Low physical activity10.2(8.7–11.8)10.7(9.1–12.3)10.5(9.4–11.6)0.695
 Slowness20.1(18.6–21.6)18.8(16.8–20.8)21.1(19.0–23.2)0.131
 Weakness19.7(18.3–21.2)18.0(16.0–20.0)21.0(18.9–23.1)0.042
 Unintentional weight loss4.9(4.1–5.7)5.2(4.0–6.3)4.6(3.5–5.7)0.527
Frailty score
 045.2(43.3–47.0)52.8(50.1–55.5)39.6(37.1–42.0)<0.001
 132.1(30.3–33.8)28.8(26.3–31.2)34.5(32.1–36.9)
 215.0(13.6–16.3)12.4(10.7–14.1)16.8(14.9–18.7)
 35.8(4.9–6.7)4.5(3.4–5.5)6.8(5.5–8.1)
 41.9(1.4–2.4)1.5(1.0–2.1)2.2(1.4–2.9)
 50.1(0.0–0.3)0.1(0.0–0.2)0.2(0.0–0.4)
CI, confidence interval. p < 0.05 indicated in bold.
Table 3. Characteristics of the standardized study sample according to frailty status.
Table 3. Characteristics of the standardized study sample according to frailty status.
VariableOverallRobust
(45.2%)
Prefrail
(47.0%)
Frail
(7.9%)
p-Value
Sociodemographic
Age (years)75.8±0.0774.9±0.0976.3±0.1078.5±0.23<0.001
 70–7441.851.037.714.5<0.001
 75–7936.136.235.240.4
 80–8422.112.827.145.2
Female sex57.850.663.167.5<0.001
Low education level (<7 years)45.533.752.571.8<0.001
Live alone24.319.427.533.6<0.001
Marital status (without partner)35.329.339.246.2<0.001
Residence
 Urban28.434.225.513.2<0.001
 Suburban43.643.943.641.7
 Rural28.021.930.945.2
Social security recipient7.25.88.011.10.017
Current worker25.826.226.617.90.010
Physical
Underweight (BMI < 18.5 kg/m2)1.61.11.74.00.030
Low appendicular skeletal muscle (lower 20%)22.316.325.935.6<0.001
Low calf circumference (<32 cm)27.619.531.948.1<0.001
High waist circumference (M ≥ 102 cm; F ≥ 88 cm)51.448.154.153.60.007
Sarcopenia (AWGS-defined)10.11.114.634.5<0.001
ADL disability (>1 point)2.20.82.110.2<0.001
IADL disability (>2 points)6.33.96.817.3<0.001
Falls in the past year20.616.022.336.6<0.001
Physical function
Severe mobility limitation10.11.114.634.5<0.001
Timed Up and Go (seconds)10.5±0.059.4±0.0410.8±0.114.9±0.3<0.001
Short Physical Performance Battery (score)10.8±0.0311.4±0.0210.6±0.048.6±0.15<0.001
Gait speed (m/s)1.10±0.001.22±0.011.04±0.000.76±0.01<0.001
Grip strength (kg)25.7±0.128.7±0.224.0±0.218.9±0.4<0.001
Biological
Albumin (g/dL)4.4±0.004.4±0.014.3±0.014.3±0.02<0.001
Serum creatinine (mg/dL)0.84±0.010.83±0.010.84±0.010.87±0.020.271
HbA1c (%)6.0±0.026.0±0.026.0±0.026.2±0.08<0.001
WBC (X1000/uL)5.9±0.035.7±0.046.0±0.056.2±0.12<0.001
RBC (Mil/uL)4.4±0.014.4±0.014.3±0.014.2±0.03<0.001
Cortisol (ug/dL) at 8 a.m.10.1±0.0810.2±0.1010.1±0.1110.2±0.300.740
hs-CRP (mg/L)1.34±0.041.29±0.051.31±0.051.85±0.19<0.001
Vitamin B12 (pg/mL)610.1±5.34614.8±7.77608.3±7.77593.4±22.020.551
TSH (ulU/mL)2.8±0.102.9±0.202.6±0.072.7±0.220.306
Insulin (uU/mL)8.0±0.187.3±0.208.3±0.219.9±1.41<0.001
Triglyceride (mg/dL)122.6±1.15120.3±1.69122.5±1.60137.1±5.150.001
Total cholesterol (mg/dL)174.6±0.68176.5±1.01173.1±1.01172.5±2.260.037
HDL-cholesterol (mg/dL)52.5±0.2653.4±0.3952.0±0.3850.5±0.930.003
LDL-cholesterol (mg/dL)108.2±0.63109.7±0.95107.1±0.92106.0±2.100.069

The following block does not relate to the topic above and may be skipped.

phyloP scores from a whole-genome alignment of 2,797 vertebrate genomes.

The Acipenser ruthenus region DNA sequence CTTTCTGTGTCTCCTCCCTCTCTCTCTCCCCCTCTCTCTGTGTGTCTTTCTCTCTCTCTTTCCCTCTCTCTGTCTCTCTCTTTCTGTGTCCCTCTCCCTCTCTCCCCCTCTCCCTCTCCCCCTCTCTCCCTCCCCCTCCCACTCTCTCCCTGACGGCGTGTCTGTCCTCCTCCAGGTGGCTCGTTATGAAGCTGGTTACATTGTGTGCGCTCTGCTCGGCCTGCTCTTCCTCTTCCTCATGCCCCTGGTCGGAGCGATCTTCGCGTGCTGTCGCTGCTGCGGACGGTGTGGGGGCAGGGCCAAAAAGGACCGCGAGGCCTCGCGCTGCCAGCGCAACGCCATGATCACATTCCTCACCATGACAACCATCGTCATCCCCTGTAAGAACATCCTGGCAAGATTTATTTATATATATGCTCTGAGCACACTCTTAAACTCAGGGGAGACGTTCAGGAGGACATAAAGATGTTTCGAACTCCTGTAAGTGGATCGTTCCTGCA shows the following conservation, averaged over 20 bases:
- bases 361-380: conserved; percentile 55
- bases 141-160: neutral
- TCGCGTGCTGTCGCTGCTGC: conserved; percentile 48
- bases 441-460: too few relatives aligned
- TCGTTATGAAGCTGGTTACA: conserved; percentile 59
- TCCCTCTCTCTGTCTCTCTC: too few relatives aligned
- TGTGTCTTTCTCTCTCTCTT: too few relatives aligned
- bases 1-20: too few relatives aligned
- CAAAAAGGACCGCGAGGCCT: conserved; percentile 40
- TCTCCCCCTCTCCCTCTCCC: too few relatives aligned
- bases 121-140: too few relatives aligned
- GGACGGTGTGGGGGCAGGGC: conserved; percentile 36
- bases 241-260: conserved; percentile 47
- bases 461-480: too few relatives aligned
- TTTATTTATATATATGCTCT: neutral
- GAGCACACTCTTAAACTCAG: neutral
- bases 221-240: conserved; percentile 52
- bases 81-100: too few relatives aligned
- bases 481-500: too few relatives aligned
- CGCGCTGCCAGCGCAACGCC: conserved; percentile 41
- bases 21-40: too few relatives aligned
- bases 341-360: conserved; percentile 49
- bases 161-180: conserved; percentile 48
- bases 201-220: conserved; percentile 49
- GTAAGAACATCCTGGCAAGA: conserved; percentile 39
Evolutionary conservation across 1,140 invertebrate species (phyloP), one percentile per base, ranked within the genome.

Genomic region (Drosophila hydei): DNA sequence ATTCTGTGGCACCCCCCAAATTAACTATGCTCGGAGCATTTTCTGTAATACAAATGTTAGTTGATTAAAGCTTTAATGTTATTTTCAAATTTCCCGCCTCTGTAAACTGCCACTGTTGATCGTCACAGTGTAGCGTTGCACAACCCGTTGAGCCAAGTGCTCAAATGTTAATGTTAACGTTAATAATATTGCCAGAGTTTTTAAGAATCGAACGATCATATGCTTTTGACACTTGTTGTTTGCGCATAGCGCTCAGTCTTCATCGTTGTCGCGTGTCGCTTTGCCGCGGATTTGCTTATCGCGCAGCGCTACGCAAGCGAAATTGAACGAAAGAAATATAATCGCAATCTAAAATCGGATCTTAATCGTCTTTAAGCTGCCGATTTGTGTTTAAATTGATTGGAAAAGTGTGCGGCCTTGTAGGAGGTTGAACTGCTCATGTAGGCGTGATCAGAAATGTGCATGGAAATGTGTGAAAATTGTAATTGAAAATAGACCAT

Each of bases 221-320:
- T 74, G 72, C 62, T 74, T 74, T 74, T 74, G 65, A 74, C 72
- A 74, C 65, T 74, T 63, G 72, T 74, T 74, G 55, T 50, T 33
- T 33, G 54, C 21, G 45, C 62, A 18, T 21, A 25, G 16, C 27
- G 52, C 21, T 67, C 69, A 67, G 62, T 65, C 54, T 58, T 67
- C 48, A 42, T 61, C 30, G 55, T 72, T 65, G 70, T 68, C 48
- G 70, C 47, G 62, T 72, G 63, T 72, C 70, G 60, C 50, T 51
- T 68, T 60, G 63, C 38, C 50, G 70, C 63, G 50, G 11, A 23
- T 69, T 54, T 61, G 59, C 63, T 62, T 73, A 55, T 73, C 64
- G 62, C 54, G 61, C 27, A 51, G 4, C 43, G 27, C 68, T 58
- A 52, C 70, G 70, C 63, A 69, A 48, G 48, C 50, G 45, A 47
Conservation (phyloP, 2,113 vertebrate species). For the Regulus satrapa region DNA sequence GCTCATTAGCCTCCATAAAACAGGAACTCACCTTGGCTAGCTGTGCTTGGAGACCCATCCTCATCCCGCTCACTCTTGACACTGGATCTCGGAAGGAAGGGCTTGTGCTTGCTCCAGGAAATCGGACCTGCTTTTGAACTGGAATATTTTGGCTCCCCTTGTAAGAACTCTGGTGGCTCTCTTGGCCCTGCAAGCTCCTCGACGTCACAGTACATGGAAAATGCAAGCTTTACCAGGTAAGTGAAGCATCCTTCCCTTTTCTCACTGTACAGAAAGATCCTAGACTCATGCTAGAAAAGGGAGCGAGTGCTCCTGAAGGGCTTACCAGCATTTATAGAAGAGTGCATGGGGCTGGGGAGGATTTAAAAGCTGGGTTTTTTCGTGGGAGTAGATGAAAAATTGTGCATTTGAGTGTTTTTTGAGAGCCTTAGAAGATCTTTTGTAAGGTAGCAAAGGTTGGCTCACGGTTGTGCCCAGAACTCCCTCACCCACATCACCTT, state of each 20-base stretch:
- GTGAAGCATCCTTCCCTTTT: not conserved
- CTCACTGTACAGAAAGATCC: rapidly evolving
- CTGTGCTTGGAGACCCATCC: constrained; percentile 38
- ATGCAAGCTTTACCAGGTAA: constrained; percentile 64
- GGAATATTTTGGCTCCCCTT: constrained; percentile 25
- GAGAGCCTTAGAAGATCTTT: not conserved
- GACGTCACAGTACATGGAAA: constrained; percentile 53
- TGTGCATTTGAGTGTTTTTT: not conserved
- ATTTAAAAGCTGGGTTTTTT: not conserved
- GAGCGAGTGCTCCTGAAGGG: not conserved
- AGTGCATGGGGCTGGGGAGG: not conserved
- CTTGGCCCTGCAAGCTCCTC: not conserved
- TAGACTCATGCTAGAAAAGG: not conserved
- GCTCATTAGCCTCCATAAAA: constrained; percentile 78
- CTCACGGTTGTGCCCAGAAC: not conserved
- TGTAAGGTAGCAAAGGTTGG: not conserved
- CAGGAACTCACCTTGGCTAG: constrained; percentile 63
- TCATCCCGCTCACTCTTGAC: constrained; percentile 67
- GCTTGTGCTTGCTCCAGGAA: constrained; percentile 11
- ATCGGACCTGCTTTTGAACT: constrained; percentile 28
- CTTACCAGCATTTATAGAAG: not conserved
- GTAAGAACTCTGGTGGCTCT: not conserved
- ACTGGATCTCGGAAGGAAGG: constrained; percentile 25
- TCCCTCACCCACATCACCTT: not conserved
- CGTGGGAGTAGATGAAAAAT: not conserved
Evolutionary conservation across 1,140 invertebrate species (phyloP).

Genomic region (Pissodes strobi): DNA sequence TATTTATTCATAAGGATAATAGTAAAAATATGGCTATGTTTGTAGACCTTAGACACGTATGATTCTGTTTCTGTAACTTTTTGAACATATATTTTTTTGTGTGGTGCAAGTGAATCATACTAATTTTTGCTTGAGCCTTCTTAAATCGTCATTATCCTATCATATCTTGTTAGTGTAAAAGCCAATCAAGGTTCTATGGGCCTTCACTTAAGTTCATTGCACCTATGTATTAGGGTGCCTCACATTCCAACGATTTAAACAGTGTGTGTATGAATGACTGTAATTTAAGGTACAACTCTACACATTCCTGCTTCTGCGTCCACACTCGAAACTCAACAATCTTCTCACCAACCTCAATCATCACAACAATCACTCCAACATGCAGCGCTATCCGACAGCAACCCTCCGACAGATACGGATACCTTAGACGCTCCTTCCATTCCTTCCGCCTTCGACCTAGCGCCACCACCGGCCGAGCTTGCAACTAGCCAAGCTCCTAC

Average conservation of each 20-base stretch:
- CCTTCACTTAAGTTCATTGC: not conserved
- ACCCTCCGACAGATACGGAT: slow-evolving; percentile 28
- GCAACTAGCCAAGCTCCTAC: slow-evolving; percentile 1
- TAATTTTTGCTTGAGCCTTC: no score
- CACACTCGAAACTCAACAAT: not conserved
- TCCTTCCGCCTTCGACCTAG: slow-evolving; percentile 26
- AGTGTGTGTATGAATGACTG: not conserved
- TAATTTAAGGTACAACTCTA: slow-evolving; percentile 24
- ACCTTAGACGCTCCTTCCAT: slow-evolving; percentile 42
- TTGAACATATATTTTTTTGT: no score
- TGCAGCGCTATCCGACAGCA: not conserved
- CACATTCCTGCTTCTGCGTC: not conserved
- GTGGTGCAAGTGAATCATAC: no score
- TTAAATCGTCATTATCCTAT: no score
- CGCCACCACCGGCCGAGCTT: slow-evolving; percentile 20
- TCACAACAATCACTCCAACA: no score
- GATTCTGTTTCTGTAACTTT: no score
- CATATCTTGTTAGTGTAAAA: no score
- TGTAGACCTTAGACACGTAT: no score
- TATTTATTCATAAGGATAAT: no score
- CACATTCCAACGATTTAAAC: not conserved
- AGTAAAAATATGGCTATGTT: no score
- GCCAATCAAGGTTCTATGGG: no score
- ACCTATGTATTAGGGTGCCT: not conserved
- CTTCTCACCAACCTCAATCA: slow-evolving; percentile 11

25-hydroxy vitamin D (mg/mL)23.2±0.1923.6±0.2823.2±0.2721.0±0.560.001
eGFR (mL/min/1.73 m2) a77.5±0.2778.9±0.3576.9±0.4173.3±1.14<0.001
Lifestyle
Current smoker5.24.75.37.70.238
Alcohol intake (≥2–3 time/week)16.319.114.113.40.001
Sleep latency (>1 h)4.33.14.97.00.019
Long night-time sleep (>8 h)5.94.86.59.2<0.001
Dairy products (not every day)60.956.362.874.0<0.001
Legumes and eggs intake (<2 times/week)19.713.822.833.5<0.001
Meat, fish, and poultry intake (not every day)80.878.083.282.00.045
Risk of malnutrition (MNA score ≤ 11)8.03.710.020.0<0.001
Health condition
Number of drugs4.4±0.063.9±0.084.7±0.095.7±0.23<0.001
Comorbidity (≥2 diseases)55.648.361.363.2<0.001
Polypharmacy (≥5 medications)32.224.436.055.0<0.001
Hospitalization in the past year12.98.615.820.5<0.001
Hearing impairment15.313.915.721.20.033
Visual impairment2.61.43.44.40.002
Low chewing ability46.739.148.864.0<0.001
Low pronouncing ability25.018.927.445.5<0.001
Medical condition
Hypertension58.454.061.466.2<0.001
Diabetes21.918.323.931.3<0.001
Urinary incontinence4.12.25.010.4<0.001
Cardiovascular disease b13.311.214.418.60.004
Dyslipidemia33.634.233.729.10.326
Osteoarthritis26.720.131.634.8<0.001
Osteoporosis17.513.220.623.4<0.001
Rheumatoid arthritis2.21.03.04.2<0.001
Digestive system ulceration6.34.97.57.20.019
Chronic obstructive pulmonary disease0.90.90.81.30.703
Allergic rhinitis4.14.83.63.30.241
Bronchitis1.51.01.92.10.137
Asthma3.63.13.75.20.369
Thyroid disease4.74.94.54.40.889
Kidney disease1.51.01.82.80.087
Prostate disease14.716.813.012.60.011
Depressive disorder3.01.92.810.7<0.001
Psychological
EQ-5D index0.88±0.000.92±0.000.86±0.000.73±0.01<0.001
EQ-VAS74.2±0.3379.6±0.4071.3±0.4960.1±1.49<0.001
SF-12 ± ± ± ±
Physical health43.3±0.2148.1±0.2340.9±0.3030.7±0.72<0.001
Mental health52.7±0.2055.6±0.2251.3±0.3244.7±0.87<0.001
Poor self-perceived health31.017.237.968.9<0.001
Depressive symptoms (GDS score ≥ 6)22.79.429.857.0<0.001
Cognitive dysfunction (MMSE score < 24)22.312.427.349.6<0.001
Cognitive impairment24.417.927.741.7<0.001